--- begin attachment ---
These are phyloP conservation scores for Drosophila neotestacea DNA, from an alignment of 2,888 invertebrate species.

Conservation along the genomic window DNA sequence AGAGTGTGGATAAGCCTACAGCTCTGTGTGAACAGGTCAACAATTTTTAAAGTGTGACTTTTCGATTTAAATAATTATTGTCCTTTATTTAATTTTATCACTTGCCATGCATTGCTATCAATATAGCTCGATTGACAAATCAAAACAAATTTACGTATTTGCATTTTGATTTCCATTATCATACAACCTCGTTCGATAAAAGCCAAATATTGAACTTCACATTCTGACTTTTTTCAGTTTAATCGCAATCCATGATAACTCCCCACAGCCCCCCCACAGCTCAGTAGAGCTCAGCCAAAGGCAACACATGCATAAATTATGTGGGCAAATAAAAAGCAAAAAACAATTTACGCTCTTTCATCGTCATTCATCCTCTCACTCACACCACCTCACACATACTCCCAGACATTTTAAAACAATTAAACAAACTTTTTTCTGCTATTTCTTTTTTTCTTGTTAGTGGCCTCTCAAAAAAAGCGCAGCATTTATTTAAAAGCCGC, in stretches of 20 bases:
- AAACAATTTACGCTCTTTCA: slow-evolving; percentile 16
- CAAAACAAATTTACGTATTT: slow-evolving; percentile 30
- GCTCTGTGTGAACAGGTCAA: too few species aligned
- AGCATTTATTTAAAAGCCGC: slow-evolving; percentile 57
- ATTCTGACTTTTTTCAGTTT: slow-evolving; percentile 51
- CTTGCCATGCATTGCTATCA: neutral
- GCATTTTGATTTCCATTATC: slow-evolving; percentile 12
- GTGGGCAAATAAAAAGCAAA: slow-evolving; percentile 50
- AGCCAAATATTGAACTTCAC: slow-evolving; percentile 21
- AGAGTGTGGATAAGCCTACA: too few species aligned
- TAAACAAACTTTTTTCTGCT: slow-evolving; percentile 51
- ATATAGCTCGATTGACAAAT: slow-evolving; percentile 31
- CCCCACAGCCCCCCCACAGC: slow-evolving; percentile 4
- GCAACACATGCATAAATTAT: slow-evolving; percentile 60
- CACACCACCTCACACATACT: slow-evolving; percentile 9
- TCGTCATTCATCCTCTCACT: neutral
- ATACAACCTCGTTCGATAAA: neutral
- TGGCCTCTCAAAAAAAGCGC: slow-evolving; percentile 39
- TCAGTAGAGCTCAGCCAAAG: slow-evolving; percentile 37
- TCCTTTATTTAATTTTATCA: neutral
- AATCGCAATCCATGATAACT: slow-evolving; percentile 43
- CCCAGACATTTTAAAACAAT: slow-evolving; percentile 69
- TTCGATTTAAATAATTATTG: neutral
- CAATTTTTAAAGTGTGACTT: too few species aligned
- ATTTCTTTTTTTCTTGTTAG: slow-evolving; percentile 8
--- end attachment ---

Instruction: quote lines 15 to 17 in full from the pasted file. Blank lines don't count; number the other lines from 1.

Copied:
- CCCCACAGCCCCCCCACAGC: slow-evolving; percentile 4
- GCAACACATGCATAAATTAT: slow-evolving; percentile 60
- CACACCACCTCACACATACT: slow-evolving; percentile 9